Ten delicacies you have to try in New Zealand!
Food is an expression of culture – traditional cuisine is passed through generations and is a means of cultural identity. New Zealand offers a unique hybrid of heart warming comfort food, with a strong focus on meat, poultry, seafood and seasonal vegetables, combined with the indigenous cooking styles of Māori. Here are 10 of our national delicacies!
1. Cheese Rolls:
Specific to the South Island, also known as Southern Sushi – these cheesey rolls of joy are found in bakeries and cafes. Here is a quick and easy recipe;
- 250g tasty cheddar cheese, grated
- 1 large onion, finely chopped
- 200ml evaporated milk
- ½ packet onion soup powder
- ½ loaf sandwich bread
Mix all ingredients into a saucepan until melted, allow the cheese mixture to cool, then spread over white bread, roll and toast. Bon appetit!
2. Meat pie:
Globally, pies are viewed as a sweat treat or dessert but New Zealand typically uses meat as filling. Popular options are mince and cheese, steak and cheese or bacon and egg. You will find pies at any local convenience store, bakery and petrol station, and large family sized pies in supermarkets. Often New Zealand hosts pie competitions that you can check out here:
3. Fish and chips:
A salty delicacy synonymous with kiwi beach culture – brought at the local chippy, wrapped in a layer of white paper, followed by newspaper. A natural extension to UK settlers immigrating to New Zealand (fish and chips is popular in England) – minus the mushy peas! A visit to the local chippy also includes but is not limited to – hotdogs, burgers and seafood fritters.
4. Typical kiwi dinner:
Perhaps shaped by our strong agriculture and farming industry – a typical kiwi dinner often consists of fresh, seasonal vegetables with either red meat, poultry or seafood. Typical examples are lamb, steak or sausages with a green salad and roasted potato, kumara or pumpkin.
5. Whitebait fritter:
A fishy delicacy, that is seasonal and mostly found in restaurants throughout Summer. Whitebait, found in New Zealand rivers and streams, is mixed with eggs, salt and pepper, similar to an omelette, fried and served with lemon. Place a fritter between two slices of white bread and it becomes a whitebait butty.
A traditional Maori cooking method of using an underground oven. Traditionally meat and vegetables were wrapped in flax leaves but a modern Hāngī is likely to use aluminium foil, cloth sacks and wire baskets. Usually left in the ground for three to four hours, a lengthy process that results in tender meat and delicious vegetables, infused with a smoky, earthy fragrance. Hāngī packs are also popular – food is served in individual foil takeaway containers and covered with a cardboard lid.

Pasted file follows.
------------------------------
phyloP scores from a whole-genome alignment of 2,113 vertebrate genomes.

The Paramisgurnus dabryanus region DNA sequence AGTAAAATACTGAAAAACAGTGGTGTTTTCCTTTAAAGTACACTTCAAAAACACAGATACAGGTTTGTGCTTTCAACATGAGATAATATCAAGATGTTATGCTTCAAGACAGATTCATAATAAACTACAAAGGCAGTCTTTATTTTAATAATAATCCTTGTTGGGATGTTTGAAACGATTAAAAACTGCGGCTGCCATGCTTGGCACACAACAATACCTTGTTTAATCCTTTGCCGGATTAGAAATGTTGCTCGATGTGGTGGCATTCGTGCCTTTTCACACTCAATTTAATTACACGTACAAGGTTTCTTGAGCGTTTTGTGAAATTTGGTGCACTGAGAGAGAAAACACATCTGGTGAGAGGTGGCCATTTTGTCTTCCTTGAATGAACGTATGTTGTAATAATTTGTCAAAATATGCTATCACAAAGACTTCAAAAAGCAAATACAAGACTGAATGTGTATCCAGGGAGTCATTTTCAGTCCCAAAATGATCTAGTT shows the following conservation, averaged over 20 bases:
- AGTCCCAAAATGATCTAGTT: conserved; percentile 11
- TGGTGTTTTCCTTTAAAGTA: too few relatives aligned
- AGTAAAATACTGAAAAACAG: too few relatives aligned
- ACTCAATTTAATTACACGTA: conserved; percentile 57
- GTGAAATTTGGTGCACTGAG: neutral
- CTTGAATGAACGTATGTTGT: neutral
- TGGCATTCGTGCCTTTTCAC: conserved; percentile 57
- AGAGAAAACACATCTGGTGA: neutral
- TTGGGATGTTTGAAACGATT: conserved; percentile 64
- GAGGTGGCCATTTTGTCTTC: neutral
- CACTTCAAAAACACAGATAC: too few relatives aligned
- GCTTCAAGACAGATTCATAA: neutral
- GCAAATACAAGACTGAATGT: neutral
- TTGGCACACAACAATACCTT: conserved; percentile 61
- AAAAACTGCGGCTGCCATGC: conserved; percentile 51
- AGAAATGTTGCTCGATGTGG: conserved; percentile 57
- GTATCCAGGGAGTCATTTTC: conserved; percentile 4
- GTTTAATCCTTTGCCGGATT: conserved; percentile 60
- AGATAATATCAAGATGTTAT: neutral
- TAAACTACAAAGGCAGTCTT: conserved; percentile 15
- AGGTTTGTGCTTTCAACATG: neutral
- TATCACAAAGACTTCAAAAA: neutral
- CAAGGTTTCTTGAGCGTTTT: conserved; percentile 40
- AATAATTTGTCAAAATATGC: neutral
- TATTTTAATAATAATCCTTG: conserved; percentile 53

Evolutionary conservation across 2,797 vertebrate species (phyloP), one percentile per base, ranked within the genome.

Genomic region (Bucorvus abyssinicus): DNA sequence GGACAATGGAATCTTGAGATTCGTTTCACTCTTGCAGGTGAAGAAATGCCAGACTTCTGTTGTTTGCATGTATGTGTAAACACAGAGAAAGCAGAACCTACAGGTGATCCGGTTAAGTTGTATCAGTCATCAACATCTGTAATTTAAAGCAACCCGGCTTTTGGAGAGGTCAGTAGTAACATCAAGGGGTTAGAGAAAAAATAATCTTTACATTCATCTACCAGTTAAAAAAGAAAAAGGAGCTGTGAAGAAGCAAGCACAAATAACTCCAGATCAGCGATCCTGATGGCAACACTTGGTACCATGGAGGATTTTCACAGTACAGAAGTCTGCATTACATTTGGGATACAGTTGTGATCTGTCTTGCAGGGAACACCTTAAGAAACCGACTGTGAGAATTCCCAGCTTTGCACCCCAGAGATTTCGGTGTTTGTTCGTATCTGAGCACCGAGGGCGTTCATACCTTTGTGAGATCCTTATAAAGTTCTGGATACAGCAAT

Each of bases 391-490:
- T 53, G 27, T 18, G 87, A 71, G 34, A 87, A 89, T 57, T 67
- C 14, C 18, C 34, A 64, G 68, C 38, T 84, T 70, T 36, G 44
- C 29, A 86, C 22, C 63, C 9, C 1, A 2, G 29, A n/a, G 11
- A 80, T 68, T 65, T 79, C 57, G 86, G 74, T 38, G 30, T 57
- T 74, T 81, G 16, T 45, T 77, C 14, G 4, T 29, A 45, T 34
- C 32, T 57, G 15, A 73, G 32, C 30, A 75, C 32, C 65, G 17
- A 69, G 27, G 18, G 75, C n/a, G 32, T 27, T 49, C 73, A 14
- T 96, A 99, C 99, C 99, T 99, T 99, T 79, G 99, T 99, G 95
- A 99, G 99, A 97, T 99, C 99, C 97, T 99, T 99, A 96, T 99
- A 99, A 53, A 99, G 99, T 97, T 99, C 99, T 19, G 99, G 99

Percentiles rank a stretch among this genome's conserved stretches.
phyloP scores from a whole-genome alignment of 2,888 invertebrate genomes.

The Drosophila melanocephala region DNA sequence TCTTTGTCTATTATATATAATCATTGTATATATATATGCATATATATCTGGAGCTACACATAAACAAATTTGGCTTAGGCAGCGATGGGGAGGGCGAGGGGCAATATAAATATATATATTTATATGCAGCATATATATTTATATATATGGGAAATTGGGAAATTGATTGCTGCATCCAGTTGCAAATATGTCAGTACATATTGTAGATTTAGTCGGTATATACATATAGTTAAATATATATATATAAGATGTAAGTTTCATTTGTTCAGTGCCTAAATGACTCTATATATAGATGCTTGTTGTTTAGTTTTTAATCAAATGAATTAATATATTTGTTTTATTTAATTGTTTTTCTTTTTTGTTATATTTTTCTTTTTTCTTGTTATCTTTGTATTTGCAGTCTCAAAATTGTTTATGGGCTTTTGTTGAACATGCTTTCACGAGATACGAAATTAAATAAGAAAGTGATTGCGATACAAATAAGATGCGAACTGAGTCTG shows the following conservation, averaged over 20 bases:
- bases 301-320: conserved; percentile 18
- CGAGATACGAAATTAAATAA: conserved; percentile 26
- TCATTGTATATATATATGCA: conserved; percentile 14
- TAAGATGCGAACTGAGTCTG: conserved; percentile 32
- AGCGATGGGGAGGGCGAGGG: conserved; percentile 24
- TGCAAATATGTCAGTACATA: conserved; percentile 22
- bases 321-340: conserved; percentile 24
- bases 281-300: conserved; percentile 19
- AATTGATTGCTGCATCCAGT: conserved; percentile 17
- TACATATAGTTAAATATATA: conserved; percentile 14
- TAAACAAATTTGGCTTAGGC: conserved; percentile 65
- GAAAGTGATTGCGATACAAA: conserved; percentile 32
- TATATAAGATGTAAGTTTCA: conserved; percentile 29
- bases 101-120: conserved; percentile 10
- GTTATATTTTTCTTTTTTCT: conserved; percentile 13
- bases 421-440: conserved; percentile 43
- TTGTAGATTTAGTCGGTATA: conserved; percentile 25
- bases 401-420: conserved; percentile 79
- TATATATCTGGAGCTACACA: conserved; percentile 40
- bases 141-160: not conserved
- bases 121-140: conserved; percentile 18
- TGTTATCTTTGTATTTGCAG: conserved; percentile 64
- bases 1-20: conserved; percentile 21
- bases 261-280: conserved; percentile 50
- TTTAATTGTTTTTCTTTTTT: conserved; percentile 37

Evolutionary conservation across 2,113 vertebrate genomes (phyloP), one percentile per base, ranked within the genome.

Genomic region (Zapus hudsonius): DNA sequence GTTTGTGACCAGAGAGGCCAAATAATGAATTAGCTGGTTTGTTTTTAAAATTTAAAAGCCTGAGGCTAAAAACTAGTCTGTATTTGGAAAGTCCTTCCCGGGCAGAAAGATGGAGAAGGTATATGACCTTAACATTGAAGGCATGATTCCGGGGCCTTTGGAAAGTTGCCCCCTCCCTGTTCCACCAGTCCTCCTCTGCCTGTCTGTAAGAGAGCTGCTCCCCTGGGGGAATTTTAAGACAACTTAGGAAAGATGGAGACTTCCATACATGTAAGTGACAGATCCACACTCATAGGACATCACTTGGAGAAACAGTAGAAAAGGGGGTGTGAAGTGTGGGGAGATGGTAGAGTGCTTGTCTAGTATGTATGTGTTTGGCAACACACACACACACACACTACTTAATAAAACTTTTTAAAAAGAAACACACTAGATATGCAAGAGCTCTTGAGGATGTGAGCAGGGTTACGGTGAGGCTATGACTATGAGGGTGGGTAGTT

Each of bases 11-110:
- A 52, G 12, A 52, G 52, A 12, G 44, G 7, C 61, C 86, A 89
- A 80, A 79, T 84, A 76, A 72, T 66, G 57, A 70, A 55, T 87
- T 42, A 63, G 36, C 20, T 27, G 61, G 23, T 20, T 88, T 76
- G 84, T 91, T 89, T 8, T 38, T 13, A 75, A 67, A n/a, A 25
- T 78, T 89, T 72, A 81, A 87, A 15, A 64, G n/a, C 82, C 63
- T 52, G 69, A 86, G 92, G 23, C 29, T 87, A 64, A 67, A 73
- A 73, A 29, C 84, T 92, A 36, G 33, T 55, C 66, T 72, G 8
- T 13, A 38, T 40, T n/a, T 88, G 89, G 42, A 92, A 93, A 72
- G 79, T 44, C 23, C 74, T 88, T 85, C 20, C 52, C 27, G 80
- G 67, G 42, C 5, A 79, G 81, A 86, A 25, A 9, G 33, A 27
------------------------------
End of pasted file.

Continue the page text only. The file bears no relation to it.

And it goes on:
7. Boil up:
Traditionally cooked in a Hāngī and now prepared on a stovetop – boil up is a concoction of pork, watercress or cabbage, potato, kumara and bacon hock that is boiled down to a soup. Served with Maori bread or fried bread.
Also known as lolly log, or eskimo lolly cake, this is a kiwi classic that is incredibly easy to make. A caramel-malt-and-coconut-tasting delicacy made with marshmallows or eskimo lollies and rolled in coconut. Found in bakeries and supermarkets. Recipe here:
9. Anzac biscuits:
Anzac cookies have long been associated with the Australian and New Zealand Army Corps (ANZAC) established in World War I. After Gallipoli, New Zealand and Australian troops were universally known as ANZACs. Wives, mothers, sisters and daughters sent biscuits to soldiers abroad because the biscuits kept well during naval transportation. Golden syrup is used as a binding agent instead of eggs that meant the biscuits didn’t soil and were nutritious and delicious. Recipe here:
Pavlova is our national dessert – very similar to a meringue, crispy on the outside with a soft inside. Pavolva’s are usually cake-sized, decorated with whipped cream (for a sweeter touch, you can mix icing sugar into the cream) and topped with fruit such as berries and kiwi fruit.
There has been a long standing pavlova controversy between New Zealand and Australia as to which country created the Pavlova first, that gives the Pav even greater cultural significance. For many years it went back and forth, as each tried to find evidence that they had been the original creators. For quite some time Australia was winning as they found a reference to the recipe dated back to 1929 in a rural magazine. However, New Zealand reclaimed the title when Keith Money uncovered that a Wellington chief had created the recipe in 1926 in honour of Anna Pavlova, a beautiful ballet dancer.
He pārekareka ki – enjoy!